Agnes Lee – One Thousand Words

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Tune: Green Jade Cup   

Lantern Festival

Xin Ji-qi  

One night’s east wind adorns a thousand trees with flowers

        And blows down stars in showers.

Fine steeds and carved cabs spread fragrance en route,

       Music vibrates from the flute,

       The moon sheds its full light

While fish and dragon lanterns dance all night.

 

In gold-thread dress, with moth or willow ornaments,

Giggling, they melt into the throng with trails of scents.

But in the crowd once and again

       I look for her in vain.

When all at once I turn my head,

      I find her there where lantern light is dimly shed.

 

青玉案 元夕

辛棄疾

東風夜放花千樹,更吹落,星如雨。寶馬雕車香滿路,鳳簫聲動,玉壺光轉,一夜魚龍舞。

蛾兒雪柳黃金縷,笑語盈盈暗香去。眾裏尋他千百度,驀然回首,那人卻在,燈火闌珊處。

 

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Tune:  Prelude to the Melody of Water

On the night of the Mid-Autumn Festival of 1076, I drank happily till dawn and wrote this in my cups while thinking of Zi-you(my brother)

Su Shi (Translated by Xu Yuan-zhong)

How long will the bright moon appear?

Wine-cup in hand, I ask the sky.

I do not know what time of year

It would be tonight in the palace on high.

Riding the wind, there I would fly.

Yet I fear the crystal palace would be

Far too high and cold for me.

I rise and dance, with my shadow I play.

On high as on earth, would it be as gay?

 

The moon goes round the mansion red

Though gauzed-draped windows soft to shed

Her light upon the sleepless bed.

Against man she should have no spite.

Why then when people part is she oft full and bright?

Men have sorrow and joy, they part or meet again;

The moon may be bright or dim, she may wax or wane.

There has been nothing perfect since the olden days.

So let us wish that man

Will live long as he can.

Though miles apart, we’ll share the beauty she displays.

 

水調歌頭

蘇軾  丙辰中秋,歡飲達旦,大醉,作此篇,兼懷子由

明月幾時有?把酒問青天。不知天上宮闕,今夕是何年。我欲乘風歸去,又恐瓊樓玉宇,高處不勝寒。起舞弄清影,何似在人間。

轉朱閣,低綺戶,照無眠。不應有恨,何事長向別時圓?人有悲歡離合,月有陰晴圓缺,此事古難全。但願人長久,千里共嬋娟。

 

 

Tune:  Calming the Wave       

On the 7th day of the 3rd month we were caught in rain on our way to the Sandy Lake. The umbrella had gone ahead, my companions were quite downhearted, but I took no notice. It soon cleared, and I wrote this.

Su Shi

Listen not to the rain beating against the trees.

Why don’t you slowly walk and chant at ease?

Better than a saddle I like sandals and cane.

I’d fain,

In a straw cloak, spend my life in mist and rain.

Drunken, I am sobered by the vernal wind shrill.

And rather chill.

In front, I see the slanting sun atop the hill;

Turning my head, I see the dreary beaten track.

Let me go back!

Impervious to rain or shine, I’ll have my own will.

 

Su Shi wrote this lyric on his way back from the Sandy Lake, 15 kilometers to the east of Huangzhou where he had been banished since 1080.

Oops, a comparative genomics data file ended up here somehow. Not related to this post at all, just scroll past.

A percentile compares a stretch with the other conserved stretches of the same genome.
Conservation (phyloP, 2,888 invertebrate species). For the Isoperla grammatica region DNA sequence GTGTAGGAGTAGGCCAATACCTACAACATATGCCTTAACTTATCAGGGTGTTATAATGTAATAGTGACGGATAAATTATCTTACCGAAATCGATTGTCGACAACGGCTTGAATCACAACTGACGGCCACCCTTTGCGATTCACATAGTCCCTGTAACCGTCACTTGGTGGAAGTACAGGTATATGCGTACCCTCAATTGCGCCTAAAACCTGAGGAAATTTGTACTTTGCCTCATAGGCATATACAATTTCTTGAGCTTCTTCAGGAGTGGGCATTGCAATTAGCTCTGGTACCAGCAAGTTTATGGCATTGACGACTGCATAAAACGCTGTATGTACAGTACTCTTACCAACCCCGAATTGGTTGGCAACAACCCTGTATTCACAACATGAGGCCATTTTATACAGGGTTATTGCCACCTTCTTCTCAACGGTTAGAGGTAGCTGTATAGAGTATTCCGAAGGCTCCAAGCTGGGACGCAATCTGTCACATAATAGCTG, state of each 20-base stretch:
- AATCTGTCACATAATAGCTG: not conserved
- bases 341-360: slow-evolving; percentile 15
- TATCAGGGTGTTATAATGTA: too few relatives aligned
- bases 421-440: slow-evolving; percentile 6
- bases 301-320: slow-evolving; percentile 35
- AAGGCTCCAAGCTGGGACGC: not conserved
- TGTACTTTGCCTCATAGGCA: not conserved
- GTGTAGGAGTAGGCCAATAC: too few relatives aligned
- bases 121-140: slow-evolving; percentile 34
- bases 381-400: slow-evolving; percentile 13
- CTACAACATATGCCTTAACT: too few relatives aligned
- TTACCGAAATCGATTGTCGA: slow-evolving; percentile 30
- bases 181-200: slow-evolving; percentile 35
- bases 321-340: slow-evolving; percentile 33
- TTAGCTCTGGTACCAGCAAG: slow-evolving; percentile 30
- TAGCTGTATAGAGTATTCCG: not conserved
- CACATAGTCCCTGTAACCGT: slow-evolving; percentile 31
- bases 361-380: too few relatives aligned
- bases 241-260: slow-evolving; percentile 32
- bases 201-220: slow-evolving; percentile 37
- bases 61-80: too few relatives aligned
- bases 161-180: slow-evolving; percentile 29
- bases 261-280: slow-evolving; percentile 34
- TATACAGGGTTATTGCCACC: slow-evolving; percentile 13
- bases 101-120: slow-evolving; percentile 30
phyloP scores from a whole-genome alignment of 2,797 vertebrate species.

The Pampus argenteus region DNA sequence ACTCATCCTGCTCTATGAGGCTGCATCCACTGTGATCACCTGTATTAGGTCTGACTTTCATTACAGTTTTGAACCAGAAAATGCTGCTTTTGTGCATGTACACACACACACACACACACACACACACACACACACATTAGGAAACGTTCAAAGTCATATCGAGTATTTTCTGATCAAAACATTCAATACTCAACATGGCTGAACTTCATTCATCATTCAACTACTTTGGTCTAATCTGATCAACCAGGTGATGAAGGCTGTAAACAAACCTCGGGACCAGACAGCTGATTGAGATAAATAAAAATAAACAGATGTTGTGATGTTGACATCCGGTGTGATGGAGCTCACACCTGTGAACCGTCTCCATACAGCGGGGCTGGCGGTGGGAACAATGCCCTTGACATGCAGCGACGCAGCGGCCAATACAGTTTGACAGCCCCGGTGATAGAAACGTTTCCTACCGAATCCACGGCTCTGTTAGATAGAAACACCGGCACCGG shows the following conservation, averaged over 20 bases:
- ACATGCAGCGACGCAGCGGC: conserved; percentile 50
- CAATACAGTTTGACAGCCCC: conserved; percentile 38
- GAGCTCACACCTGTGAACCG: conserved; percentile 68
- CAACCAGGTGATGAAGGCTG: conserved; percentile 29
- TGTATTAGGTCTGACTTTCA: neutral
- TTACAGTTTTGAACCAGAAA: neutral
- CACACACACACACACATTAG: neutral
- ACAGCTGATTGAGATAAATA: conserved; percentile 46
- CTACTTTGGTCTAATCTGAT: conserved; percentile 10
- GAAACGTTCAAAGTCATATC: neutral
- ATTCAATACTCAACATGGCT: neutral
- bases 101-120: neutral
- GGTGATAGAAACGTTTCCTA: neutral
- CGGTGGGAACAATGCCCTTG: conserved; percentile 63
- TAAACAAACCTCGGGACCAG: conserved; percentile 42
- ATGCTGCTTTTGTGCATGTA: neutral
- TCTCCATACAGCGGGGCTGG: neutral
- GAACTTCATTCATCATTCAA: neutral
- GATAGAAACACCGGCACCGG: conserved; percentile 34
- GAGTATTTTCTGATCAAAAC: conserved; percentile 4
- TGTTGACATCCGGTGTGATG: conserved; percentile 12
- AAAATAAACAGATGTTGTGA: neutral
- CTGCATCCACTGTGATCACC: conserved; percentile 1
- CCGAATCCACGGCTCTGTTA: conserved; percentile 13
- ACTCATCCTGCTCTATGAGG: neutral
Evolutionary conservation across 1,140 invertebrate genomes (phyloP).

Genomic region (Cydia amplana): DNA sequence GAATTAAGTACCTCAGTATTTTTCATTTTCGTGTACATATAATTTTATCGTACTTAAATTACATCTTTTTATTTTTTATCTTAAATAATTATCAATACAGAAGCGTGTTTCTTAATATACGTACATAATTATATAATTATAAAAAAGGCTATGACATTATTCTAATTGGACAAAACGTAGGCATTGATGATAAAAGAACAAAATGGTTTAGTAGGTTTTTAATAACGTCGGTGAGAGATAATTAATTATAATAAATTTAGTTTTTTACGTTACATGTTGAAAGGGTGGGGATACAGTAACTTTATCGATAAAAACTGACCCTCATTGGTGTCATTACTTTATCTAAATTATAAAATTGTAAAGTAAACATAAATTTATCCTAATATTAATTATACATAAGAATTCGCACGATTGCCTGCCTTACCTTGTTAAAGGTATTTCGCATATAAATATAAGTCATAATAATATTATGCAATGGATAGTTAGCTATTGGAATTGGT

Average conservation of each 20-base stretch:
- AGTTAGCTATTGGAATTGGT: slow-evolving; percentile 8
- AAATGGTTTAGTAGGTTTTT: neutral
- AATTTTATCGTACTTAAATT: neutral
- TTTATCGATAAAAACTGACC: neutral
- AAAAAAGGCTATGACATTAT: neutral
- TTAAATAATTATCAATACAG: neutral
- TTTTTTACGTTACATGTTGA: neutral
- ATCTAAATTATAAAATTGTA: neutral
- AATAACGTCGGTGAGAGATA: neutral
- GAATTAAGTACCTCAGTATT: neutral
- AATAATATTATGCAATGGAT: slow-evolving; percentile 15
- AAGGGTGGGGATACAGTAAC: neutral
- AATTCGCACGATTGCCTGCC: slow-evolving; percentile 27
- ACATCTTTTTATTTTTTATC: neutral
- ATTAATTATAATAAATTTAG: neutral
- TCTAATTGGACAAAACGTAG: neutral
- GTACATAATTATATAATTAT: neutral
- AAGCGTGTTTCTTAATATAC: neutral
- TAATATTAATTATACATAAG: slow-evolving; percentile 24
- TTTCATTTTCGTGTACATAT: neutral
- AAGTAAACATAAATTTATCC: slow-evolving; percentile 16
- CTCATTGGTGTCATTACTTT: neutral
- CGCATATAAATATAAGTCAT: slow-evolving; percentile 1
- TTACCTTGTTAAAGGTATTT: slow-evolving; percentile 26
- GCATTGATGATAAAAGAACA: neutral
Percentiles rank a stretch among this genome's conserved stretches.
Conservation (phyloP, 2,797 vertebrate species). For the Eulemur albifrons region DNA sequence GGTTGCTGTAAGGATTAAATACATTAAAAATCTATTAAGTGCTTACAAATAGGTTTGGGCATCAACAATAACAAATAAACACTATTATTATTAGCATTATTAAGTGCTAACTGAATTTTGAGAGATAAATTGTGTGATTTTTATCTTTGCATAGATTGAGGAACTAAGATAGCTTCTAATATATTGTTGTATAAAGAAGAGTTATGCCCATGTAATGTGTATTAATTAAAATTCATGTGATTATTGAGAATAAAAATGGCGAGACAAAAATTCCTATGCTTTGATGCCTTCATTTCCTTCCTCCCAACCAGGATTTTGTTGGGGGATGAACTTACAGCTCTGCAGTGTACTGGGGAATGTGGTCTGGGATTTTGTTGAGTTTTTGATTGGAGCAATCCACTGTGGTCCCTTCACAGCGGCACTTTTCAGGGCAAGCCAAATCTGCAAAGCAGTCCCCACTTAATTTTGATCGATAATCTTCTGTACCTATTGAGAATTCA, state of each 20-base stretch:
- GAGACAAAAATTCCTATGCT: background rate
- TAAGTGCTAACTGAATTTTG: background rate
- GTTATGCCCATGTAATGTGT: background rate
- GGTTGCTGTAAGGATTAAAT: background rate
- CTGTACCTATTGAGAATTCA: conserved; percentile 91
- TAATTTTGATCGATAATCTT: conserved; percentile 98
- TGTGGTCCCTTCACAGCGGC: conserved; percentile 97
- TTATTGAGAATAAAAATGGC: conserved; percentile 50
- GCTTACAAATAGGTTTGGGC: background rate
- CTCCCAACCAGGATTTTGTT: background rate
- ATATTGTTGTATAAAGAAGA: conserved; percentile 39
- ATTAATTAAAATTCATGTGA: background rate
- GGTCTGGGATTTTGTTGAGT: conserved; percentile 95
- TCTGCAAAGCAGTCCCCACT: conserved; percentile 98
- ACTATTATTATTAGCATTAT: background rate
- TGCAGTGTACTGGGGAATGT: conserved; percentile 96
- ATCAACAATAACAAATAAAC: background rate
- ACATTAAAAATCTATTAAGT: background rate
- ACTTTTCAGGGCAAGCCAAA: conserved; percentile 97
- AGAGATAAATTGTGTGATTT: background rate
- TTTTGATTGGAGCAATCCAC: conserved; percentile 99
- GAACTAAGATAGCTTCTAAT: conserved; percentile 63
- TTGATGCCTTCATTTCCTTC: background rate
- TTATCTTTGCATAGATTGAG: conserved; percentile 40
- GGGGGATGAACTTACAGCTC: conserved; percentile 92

定風波

蘇軾

莫聽穿林打葉聲,何妨吟嘯且徐行。竹杖芒鞋輕勝馬,誰怕?一蓑煙雨任平生。

料峭春風吹酒醒,微冷,山頭斜照卻相迎。回首向來蕭瑟處,歸去,也無風雨也無晴。

 

 

Tune: “Water Dragon Chant”   

After Zhang Zhi-fu’s lyric on willow catkins, using the same rhyming words.

Su Shi

They seem to be yet not be flowers,

None pity them when they fall down in showers.

Forsaking home,

By the roadside they roam;

I think they have no feeling to impact,

But they could have thoughts deep.

See grief benumb their tender heart,

Their wistful eyes near shot with sleep,

About to open, yet closed again.

They dream of going with the wind for long,

Long miles to find a tender-hearted man,

But are aroused by the orioles’ song.

I do not grieve the willow catkins flown away,

But that in Western Garden fallen red

Can’t be restored. When dawns the day

And rain is o’er, we cannot find their traces

But in a pond with duckweeds overspread.

Of Spring’s three graces,

Two have gone with the roadside dust;

One with the waves. But if you just

Take a close look, you will never

Find catkins but tear-drops of those who sever.

 

水龍吟 次韻章質夫楊花詞

蘇軾  

似花還似非花,也無人惜從教墜。拋家傍路,思量卻是,無情有思。縈損柔腸,困酣嬌眼,欲開還閉。夢隨風萬里,尋郎去處,又還被、鶯呼起。

不恨此花飛盡,恨西園、落紅難綴。曉來雨過,遺蹤何在,一池萍碎。春色三分,二分塵土,一分流水。細看來,不是楊花,點點是、離人淚。

 

This poem written after Zhang Zhi-fu’ lyric is generally acknowledged to be the better than the original, for Su Shi personifies willow catkins as a lonely woman longing for her husband. The “orioles’ song” refer to the following Tang Poem;

Drive orioles off the tree

For their songs awake me

From dreaming of my dear

Far off on the frontier.

According to Su Shi’s own note, “It is said that when willow catkins fall into the water, they turn into duckweed.” This is of course the poet’s imagination.

 

 

Tune: “The Beautiful Lady Yu”   

Written for Chen Xiang at the Scenic Hall

Su Shi  

How far the lakes and hills of Southern land,

With plains extending as a golden strand!

How oft, wine-cup in hand, have you been here

To make us linger drunk though we appear?

By Sandy River Pond the new-lit lamps are bright.

Who sings the “the Water Melody” at night?

When I come back, the wind goes down, the bright moon paves

With emerald glass the river waves.

 

Su Shi (1037-1101) has been regarded by many as the greatest of Song poets. This poem was written for Chen Xiang, governor of Hangzhou, who feasted his subordinate officials in the Scenic Hall built on Mount Wu by the side of the West Lake before he was going to leave office in 1074.

 

虞美人

蘇軾  

湖山信是東南美, 一望彌千里。使君能得幾回來, 便使尊前醉倒且徘徊。

沙河塘裡燈初上, 水調誰家唱。夜闌風靜欲歸時, 惟有一江明月碧琉璃。

 

 

Tune: Immortal at the Magpie Bridge   

Qin Guan

Cloud float like works of art;

Stars shoot with grief at heart.

Across the Milky Way the Cowherd meets the Maid.

When autumn’s Golden Wind embraces Dew of Jade,

All the love scenes on earth, however many, fade.

Their tender love flows like a stream;

This happy date seems but a dream.

Can they bear a separate homeward way?

If love between both sides can last for aye,

Why need they stay together night and day?